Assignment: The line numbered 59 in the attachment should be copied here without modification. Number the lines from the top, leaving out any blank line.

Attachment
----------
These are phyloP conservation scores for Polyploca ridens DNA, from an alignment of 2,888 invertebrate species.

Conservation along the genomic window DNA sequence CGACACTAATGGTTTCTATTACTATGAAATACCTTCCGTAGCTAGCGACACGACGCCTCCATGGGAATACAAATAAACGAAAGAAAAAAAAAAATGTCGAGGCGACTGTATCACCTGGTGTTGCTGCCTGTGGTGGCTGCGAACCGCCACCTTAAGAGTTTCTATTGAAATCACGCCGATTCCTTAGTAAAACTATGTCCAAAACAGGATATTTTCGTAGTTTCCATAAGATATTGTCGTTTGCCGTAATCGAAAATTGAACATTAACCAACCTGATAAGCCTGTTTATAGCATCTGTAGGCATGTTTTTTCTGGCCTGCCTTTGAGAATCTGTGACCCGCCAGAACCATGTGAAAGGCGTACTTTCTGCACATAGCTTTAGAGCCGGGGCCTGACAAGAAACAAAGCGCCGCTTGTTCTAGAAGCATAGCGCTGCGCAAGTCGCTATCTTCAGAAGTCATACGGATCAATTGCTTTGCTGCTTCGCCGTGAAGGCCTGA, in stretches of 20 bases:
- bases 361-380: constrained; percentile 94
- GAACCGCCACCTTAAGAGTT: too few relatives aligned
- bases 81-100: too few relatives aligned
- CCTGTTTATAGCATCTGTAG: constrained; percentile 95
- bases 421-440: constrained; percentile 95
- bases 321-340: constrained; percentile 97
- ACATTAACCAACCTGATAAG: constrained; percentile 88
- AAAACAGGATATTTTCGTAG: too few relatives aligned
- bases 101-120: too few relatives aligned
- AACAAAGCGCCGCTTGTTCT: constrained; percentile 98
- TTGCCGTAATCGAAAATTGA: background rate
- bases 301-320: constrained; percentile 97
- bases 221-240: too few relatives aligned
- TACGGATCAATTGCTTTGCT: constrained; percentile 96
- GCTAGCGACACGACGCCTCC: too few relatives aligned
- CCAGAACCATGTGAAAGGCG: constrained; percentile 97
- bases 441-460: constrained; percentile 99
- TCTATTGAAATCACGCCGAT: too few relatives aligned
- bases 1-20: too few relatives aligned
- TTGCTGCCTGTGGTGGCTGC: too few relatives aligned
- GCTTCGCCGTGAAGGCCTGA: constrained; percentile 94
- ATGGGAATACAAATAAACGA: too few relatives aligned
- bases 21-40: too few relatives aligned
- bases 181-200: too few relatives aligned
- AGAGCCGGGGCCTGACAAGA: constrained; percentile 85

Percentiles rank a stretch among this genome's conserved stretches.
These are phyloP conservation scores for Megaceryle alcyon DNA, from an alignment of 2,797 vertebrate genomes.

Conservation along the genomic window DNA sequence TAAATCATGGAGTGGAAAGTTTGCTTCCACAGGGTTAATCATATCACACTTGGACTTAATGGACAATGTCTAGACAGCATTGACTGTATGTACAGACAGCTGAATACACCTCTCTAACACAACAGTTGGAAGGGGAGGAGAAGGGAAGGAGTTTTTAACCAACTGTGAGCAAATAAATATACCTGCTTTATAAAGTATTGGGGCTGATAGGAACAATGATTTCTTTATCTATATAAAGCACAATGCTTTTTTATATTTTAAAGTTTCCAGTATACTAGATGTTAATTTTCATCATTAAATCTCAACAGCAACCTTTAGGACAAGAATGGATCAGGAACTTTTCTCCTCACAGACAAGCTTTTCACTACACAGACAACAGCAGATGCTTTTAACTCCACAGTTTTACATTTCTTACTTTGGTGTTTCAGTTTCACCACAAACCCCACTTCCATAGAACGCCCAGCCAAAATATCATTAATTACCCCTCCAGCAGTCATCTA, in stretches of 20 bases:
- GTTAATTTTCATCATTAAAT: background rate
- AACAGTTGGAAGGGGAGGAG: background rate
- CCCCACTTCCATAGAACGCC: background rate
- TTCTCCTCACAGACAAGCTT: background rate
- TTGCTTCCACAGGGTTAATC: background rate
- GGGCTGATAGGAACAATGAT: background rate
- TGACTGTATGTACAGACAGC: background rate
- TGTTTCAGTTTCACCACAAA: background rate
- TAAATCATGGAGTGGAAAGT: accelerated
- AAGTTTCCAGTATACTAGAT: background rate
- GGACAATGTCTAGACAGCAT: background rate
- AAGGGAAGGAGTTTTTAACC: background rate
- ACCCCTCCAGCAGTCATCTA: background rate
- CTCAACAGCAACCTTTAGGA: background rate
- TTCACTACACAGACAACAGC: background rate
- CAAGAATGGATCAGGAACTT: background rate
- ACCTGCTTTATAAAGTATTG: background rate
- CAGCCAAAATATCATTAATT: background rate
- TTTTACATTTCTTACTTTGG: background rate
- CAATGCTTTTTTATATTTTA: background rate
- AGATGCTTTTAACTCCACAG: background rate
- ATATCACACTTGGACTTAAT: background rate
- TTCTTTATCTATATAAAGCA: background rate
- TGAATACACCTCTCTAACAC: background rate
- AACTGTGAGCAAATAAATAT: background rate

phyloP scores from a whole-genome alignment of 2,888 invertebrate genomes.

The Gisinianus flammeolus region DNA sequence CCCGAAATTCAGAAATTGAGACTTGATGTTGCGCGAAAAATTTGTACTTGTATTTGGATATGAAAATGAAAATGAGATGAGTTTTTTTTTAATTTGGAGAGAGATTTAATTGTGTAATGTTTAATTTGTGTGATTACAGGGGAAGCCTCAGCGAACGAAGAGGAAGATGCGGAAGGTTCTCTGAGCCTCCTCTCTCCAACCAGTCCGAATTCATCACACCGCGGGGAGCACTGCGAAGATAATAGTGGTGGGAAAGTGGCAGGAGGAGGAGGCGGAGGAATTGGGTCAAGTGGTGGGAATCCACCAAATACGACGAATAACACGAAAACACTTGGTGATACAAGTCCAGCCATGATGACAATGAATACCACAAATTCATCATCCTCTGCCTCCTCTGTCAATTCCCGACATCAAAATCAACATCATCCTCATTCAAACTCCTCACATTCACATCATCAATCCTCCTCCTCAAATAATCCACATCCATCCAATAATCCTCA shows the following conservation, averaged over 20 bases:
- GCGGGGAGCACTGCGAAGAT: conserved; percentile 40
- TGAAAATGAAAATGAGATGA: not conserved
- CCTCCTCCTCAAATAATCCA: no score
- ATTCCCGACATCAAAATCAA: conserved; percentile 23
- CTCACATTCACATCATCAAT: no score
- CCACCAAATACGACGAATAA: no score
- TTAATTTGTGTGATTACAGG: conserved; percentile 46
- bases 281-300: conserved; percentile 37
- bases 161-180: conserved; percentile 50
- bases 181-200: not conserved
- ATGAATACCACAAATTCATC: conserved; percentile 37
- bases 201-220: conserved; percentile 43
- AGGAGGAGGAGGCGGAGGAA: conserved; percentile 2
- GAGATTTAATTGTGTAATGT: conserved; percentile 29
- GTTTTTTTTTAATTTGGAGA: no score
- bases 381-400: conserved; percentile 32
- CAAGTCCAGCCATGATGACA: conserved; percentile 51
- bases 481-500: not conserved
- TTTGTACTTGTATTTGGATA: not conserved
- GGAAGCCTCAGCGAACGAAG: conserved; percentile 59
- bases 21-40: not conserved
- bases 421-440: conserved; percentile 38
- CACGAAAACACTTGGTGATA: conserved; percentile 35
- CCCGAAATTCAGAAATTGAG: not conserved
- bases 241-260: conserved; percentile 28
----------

- TGAAAATGAAAATGAGATGA: not conserved